Giving Compass' Take:
- Workshops in South Africa and Nigeria focusing on period poverty asked girls and young women what menstrual equity means to them.
- Why is it critical to center girls' voices in the conversation about menstrual equity? How can these voices help with decision-making?
- Read about this intersectional approach to tackling menstrual equity.
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There's been a Virtual Symposium on Menstrual Health and Hygiene in West and Central Africa. There's a whole day internationally dedicated to Menstrual Hygiene, on May 28 each year. There are many reports on period poverty. But the voices that aren't heard enough are those of the people menstruating themselves.
Girls are on the front lines of almost all issues facing the world today. They face gender-based violence including in situations of war and conflict, suffer increased exposure to violence because of climate change, and, because women make up 90% of frontline health care workers globally, they’re on the front lines of health crises too. But despite being the most affected by these issues, their voices are often sidelined and they don't have a seat at the table.
Another issue that women and girls are on the front line of is mensutral equity (or lack of). Of course, getting a period is not an issue that should hold women and girls back. But the sad reality is that it often does, for a variety of reasons.
Firstly, sanitary products don’t come cheap. With an average pack of sanitary pads in Nigeria costing around US$2 for a pack of 7 (based on local market research), many families cannot afford the cost of buying multiple packs every month. This is part of what is known as period poverty — and it affects an estimated 500 million people worldwide.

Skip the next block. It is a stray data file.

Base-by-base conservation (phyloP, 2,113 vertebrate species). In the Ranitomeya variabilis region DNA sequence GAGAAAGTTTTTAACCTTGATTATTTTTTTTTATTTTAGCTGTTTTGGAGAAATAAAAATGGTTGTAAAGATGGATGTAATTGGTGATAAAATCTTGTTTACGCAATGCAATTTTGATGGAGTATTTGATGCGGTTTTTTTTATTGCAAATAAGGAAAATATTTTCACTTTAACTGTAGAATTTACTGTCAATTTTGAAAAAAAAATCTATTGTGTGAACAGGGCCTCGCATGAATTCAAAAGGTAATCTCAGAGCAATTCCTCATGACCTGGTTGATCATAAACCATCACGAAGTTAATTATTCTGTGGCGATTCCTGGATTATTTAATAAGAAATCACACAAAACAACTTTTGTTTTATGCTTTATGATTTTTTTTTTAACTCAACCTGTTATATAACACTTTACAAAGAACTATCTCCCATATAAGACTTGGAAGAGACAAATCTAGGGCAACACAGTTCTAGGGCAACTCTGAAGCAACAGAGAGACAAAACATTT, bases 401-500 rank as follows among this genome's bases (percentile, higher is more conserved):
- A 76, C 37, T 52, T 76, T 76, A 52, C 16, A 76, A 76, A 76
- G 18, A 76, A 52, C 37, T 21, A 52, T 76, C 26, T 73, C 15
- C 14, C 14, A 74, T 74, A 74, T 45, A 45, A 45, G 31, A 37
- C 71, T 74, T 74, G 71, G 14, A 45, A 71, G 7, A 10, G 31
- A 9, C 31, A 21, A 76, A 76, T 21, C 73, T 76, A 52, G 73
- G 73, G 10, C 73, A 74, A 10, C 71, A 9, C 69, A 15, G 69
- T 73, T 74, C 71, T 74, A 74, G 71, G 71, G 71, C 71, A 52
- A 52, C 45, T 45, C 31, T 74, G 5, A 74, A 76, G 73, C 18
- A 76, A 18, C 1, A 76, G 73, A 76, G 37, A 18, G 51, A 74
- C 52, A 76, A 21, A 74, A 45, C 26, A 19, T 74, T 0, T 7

Period poverty goes beyond just the financial burden of buying sanitary products, however, it is also the lack of access to sanitary products, menstrual hygiene education, toilets, hand washing facilities, and, or, waste management.
In addition to period poverty, taboos, myths, and stigma associated with menstruation continue to restrict how women and girls can move and work in their daily lives, setting behavioural restrictions, contributing to gender-based discrimination, restricting access to jobs and education, and holding back the fight for gender equality.
In May 2022, the Global Citizen x BeyGOOD Fellowship, composed of fellows from Nigeria and South Africa, embarked on a project to raise awareness of period poverty. As part of this project, we wanted to centre the voices of adolescent girls. So, when we ran menstrual health awareness workshops in schools in South Africa and Nigeria, we also asked those attending the workshops to weigh in on what menstrual equity means to them. This is what they said.
Read the full article about menstrual equity by Gideon Fakomogbon and Blossom Egbude at Global Citizen.